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Does organ donation policy discriminate against mentally challen - abc27 WHTM

Does organ donation policy discriminate against mentally challenged?

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It's a classic case of biomedical ethics and it's unfolding at the Capitol. 

The question is simple. Its answer painfully difficult and heart-wrenching.

Should people with intellectual disabilities, or other mental issues, be denied a chance at life-saving organ donations?

It happens in Pennsylvania and many call it discrimination and want to see it banned.

"Good Morning, I'm Karen Corby and this is my son Paul," the Pottsville mom said to begin a press conference Monday morning.

Karen's son Paul has a heart defect. He needs a transplant but because he has intellectual disabilities was rejected from the waiting list. 

 
"To find out that he is not a candidate for a heart transplant, which is the only cure, because he's autistic is the most terrifying thing a parent can go through," Karen told the assembled media and supporters.

 Representative John Sabatina (D-Philadelphia) has introduced Paul's law, in honor of  Corby. HB 1474 It would end organ discrimination for patients with mental issues. 

 
"Individuals with a mental or physical disability deserve the same chance of receiving an organ transplant as any other person on that waiting list," Sabatina said.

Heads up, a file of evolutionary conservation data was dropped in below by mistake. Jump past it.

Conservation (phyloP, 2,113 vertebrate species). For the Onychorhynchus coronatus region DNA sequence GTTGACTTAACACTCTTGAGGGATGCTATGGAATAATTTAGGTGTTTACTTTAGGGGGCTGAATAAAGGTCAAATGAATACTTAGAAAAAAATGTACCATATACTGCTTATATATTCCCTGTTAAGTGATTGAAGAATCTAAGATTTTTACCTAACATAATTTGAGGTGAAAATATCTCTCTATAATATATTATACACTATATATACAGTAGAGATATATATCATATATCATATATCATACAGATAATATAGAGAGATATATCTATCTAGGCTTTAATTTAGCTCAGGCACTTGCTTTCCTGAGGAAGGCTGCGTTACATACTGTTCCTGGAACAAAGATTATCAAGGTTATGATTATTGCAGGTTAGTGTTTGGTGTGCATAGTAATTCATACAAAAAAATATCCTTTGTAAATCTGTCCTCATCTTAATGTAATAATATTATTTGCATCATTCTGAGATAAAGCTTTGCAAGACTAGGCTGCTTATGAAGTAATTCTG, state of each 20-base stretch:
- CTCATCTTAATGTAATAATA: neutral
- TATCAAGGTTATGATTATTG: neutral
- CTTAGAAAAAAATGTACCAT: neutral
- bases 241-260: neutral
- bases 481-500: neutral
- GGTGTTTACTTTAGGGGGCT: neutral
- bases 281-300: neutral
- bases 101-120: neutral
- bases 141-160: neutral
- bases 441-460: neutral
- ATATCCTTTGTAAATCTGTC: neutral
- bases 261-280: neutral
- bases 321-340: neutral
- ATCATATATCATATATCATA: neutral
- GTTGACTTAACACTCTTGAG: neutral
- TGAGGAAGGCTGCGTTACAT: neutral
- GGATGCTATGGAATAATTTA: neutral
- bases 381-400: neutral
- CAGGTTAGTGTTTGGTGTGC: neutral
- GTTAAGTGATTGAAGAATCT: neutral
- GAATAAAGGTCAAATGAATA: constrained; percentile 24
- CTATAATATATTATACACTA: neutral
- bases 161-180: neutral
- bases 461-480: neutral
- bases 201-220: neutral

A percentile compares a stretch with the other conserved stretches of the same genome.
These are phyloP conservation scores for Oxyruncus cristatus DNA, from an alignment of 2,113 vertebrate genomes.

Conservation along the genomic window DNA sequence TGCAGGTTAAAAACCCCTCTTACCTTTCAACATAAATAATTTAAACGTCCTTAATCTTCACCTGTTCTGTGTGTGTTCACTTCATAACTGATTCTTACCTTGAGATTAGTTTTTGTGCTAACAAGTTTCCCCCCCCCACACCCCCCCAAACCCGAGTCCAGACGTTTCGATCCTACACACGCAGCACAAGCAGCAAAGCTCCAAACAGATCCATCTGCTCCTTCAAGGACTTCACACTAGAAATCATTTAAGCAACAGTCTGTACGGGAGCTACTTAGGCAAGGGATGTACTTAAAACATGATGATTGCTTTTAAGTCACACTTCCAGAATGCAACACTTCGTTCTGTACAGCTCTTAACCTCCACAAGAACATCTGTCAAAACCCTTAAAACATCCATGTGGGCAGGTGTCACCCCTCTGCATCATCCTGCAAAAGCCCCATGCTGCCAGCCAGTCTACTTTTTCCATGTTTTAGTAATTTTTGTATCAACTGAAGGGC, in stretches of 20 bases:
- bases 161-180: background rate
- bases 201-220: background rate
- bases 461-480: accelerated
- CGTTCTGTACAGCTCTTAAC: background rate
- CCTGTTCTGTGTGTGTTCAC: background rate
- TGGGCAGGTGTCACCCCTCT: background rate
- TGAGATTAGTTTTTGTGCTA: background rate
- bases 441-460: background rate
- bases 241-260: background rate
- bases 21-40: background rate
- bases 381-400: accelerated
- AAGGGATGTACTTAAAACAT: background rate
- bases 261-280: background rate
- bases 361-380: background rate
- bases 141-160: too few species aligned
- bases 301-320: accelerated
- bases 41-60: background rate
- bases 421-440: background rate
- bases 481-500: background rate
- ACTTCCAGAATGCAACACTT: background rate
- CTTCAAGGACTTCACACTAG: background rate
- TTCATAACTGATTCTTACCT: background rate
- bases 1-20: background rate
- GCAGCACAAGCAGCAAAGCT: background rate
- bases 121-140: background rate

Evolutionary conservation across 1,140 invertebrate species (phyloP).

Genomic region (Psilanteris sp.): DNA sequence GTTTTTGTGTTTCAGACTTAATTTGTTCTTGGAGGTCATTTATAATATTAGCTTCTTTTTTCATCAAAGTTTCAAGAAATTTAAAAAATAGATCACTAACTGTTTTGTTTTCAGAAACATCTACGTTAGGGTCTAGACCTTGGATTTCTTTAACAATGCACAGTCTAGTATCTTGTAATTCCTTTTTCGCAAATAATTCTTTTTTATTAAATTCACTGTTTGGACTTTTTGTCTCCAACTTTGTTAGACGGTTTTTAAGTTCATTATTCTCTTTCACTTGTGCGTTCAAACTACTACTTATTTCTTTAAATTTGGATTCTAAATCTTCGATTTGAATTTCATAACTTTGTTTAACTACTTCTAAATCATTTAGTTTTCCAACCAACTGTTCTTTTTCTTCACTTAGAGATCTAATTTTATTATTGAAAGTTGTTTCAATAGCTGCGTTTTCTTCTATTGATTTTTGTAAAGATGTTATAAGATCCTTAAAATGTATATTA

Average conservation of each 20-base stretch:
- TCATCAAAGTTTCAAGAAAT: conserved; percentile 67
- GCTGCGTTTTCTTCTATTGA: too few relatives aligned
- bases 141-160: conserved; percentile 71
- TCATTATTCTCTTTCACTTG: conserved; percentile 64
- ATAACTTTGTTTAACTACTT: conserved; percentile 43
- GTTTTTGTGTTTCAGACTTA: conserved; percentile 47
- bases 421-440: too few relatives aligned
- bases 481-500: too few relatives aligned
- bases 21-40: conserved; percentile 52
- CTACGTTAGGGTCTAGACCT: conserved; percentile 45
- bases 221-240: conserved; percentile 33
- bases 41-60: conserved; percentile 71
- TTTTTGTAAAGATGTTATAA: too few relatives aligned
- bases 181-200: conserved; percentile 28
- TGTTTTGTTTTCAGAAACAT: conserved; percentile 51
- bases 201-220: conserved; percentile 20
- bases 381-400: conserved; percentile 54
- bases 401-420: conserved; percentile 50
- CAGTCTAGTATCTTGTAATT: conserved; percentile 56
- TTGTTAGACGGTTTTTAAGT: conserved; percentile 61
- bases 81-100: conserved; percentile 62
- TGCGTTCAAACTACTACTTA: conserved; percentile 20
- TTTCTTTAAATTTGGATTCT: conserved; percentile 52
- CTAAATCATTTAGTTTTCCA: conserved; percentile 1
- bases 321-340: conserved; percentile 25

Mental Health advocates agree and they say their clients have the same rate of rejection as other patients. The organ failure rate is not higher among the intellectually challenged.

 
"There is no medical reason that someone on the autism spectrum, or someone with an intellectual disability, should be ignored or taken off the list if they have a need for a transplant," said Gabrielle Sedor, with Pennsylvania Advocacy Resources for Autism and Intellectual Disability.

 Of course organs are in short supply, and they are desperately needed. Panels at transplant centers across the state decide who gets them and who doesn't. Shouldn't they give those scarce organs to people with the best chance at a good outcome?

No, says Sabre Townsend, whose son has autism. 

"It comes down to deciding whether or not people are worthy of life," Townsend said. "And for me, I find that so incredibly egregious that it just pains me."

 
Mothers in pain have given birth to laws in the past. That's what motivates Karen Corby to keep fighting for Paul's law.

 
"To save my son's life. He is a brilliant author and human being and we love him," Corby said has her eyes filled with tears.

 
  
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